The first residential telephone service was established by Carolina Telephone on Ocracoke Island in 1956. The charge was $5.00/month. Nearly everyone in the village subscribed...and the few holdouts soon signed on as well. The telephones operated via ship-to-shore shortwave radio frequency. The tower was erected at the old Wahab Village Hotel (now Blackbeard's Lodge). A room was added to the hotel to house the equipment.
In the early days private telephone transmissions could sometimes be heard by neighbors over their radios or televisions!
Today our telephone service operates via microwaves. The tower and equipment building are on Cedar Road (also known as the Bank Road).
When I was a youngster there was only one telephone on the island -- at the Coast Guard station. According to cousin Blanche the US Coast Guard had a ship-to-shore radio telephone as long as she can remember, probably from the construction of the village station in 1905.
I have a copy of one of the earliest Ocracoke telephone directories. When I locate it I'll let our readers know how many telephones were installed on the island during the early years.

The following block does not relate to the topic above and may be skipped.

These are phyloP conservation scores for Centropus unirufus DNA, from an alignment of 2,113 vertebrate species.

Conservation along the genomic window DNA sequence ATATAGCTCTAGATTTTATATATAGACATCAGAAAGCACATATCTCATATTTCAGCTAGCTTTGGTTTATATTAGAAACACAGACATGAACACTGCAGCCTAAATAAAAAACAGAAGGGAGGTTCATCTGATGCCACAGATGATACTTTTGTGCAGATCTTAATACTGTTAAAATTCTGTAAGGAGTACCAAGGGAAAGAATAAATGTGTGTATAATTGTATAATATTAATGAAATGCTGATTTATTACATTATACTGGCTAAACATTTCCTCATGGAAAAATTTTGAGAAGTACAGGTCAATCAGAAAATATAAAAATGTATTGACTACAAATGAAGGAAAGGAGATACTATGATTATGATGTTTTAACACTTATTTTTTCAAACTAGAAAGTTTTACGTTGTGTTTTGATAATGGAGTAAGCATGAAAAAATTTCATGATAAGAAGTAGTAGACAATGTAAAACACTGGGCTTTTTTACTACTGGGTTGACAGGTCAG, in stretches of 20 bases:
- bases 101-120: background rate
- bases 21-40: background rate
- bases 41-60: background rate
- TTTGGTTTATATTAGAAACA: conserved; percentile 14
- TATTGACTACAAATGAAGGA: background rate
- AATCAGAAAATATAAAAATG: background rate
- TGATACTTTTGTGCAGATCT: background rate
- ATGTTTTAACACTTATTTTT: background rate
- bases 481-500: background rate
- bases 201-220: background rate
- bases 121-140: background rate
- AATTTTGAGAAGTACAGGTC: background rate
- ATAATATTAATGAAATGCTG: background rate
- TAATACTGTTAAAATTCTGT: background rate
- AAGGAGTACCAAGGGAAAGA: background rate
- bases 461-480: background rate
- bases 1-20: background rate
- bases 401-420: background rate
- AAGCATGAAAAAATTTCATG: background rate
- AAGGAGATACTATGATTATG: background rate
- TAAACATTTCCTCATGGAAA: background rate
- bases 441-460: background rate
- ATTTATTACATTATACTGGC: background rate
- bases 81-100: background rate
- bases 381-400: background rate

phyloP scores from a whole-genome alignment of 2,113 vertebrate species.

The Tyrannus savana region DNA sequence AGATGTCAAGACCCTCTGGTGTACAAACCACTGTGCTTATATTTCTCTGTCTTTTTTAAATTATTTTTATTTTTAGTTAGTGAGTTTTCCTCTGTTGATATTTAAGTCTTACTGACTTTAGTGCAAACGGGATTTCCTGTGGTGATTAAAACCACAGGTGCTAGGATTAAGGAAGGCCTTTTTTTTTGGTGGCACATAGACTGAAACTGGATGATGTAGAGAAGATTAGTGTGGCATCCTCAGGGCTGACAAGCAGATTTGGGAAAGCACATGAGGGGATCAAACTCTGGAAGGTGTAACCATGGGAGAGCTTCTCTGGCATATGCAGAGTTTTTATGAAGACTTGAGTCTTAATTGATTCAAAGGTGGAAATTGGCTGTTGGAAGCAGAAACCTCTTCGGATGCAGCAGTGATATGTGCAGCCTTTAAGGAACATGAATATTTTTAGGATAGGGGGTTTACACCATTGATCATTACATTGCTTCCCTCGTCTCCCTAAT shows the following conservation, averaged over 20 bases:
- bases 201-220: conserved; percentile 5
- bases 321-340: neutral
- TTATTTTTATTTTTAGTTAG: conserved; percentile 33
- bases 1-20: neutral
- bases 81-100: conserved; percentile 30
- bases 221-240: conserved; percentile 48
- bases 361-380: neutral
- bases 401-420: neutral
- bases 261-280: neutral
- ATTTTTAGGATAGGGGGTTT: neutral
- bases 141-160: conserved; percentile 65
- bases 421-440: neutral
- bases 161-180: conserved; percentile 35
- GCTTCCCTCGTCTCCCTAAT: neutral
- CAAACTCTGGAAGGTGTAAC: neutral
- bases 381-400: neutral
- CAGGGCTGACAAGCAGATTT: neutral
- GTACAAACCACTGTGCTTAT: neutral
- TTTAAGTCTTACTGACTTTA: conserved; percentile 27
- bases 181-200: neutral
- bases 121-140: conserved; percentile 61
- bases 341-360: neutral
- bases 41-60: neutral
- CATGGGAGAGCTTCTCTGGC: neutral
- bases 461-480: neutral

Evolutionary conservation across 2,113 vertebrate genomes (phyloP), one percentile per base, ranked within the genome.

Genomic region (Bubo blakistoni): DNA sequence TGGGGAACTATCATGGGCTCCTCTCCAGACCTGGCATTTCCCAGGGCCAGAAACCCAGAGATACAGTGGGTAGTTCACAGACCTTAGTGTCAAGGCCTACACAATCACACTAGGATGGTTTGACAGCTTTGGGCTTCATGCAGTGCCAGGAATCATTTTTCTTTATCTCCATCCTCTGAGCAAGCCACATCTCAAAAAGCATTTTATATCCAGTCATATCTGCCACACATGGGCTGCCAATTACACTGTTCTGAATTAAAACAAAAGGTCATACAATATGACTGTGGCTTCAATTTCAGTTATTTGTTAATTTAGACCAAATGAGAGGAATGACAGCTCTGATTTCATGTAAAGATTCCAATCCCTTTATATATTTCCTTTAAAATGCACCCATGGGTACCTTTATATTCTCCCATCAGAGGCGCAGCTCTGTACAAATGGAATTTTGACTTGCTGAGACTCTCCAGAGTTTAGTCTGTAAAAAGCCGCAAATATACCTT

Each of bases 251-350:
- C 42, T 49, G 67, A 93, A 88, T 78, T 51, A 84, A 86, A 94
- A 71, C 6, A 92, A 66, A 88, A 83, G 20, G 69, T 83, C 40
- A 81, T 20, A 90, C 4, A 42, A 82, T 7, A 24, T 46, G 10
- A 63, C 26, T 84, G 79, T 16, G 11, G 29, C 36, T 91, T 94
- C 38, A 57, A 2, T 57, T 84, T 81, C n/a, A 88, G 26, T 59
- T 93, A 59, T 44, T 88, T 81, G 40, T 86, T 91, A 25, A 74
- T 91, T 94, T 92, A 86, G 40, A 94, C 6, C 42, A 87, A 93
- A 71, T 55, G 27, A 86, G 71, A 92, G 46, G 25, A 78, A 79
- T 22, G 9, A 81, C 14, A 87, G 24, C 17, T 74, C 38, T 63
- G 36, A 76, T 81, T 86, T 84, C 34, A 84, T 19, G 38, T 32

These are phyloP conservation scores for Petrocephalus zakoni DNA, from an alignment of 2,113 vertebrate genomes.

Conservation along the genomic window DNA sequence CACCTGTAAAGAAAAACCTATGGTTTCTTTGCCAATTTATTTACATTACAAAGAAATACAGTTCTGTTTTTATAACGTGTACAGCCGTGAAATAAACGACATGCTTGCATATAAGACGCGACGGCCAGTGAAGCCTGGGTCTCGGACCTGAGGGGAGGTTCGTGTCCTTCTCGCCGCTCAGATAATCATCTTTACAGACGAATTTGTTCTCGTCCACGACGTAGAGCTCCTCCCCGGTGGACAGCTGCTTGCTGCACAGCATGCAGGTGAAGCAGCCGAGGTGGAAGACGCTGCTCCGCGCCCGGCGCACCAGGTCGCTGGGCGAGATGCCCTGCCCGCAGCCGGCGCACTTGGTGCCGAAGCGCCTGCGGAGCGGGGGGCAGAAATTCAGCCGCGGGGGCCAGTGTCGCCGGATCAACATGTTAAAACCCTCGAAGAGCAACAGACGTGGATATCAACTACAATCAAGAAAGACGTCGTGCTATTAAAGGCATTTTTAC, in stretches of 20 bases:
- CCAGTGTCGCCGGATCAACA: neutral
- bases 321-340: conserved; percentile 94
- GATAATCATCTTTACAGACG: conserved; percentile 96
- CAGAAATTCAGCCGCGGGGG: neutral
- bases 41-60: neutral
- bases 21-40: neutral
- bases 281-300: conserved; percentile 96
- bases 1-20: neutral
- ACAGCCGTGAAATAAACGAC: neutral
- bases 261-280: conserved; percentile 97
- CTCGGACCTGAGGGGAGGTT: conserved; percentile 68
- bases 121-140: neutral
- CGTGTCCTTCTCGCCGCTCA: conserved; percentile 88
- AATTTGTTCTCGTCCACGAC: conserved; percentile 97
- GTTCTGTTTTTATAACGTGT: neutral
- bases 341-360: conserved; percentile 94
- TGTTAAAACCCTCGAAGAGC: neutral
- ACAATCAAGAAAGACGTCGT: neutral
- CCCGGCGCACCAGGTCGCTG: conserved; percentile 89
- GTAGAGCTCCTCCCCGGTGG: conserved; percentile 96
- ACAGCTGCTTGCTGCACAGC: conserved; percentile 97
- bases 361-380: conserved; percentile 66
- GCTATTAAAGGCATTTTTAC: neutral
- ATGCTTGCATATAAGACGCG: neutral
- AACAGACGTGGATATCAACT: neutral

Our latest Ocracoke Newsletter is an article, with a number of photos, documenting the history of water cisterns on Ocracoke Island. Click on the following link to go directly there: http://www.villagecraftsmen.com/news102110.htm.
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That was interesting. Did you have a party line?ReplyDelete
Wasn't it (Waverly 8) philip.ReplyDelete
I was a youngster in 1956 (twelve years old), and was only here on Ocracoke in the summer, so I don't know if the phones were party lines...but Blanche couldn't remember any party lines. She thinks they were all private lines. Yes, Dale, the exchange was WAverly 8 .ReplyDelete
Amy just reminded me that even in the 1980s all of the telephones on Ocracoke were "party lines" though only one household was connected to any line. How we knew this was that every number ended in 1 (e.g. 928-5541). But if you dialed a 2 at the end (928-5542) you would still reach the same household...but the phone would ring twice, then pause, then ring twice, etc. Putting a 3 at the end would create a triple ring. Amy used the system with her brother and friends so we would know the intended recipient of an incoming phone call. One ring was for the parents, two rings for Amy, three rings for her brother Stefen.ReplyDelete
Finally a more advanced system was installed, and that eliminated the multiple rings.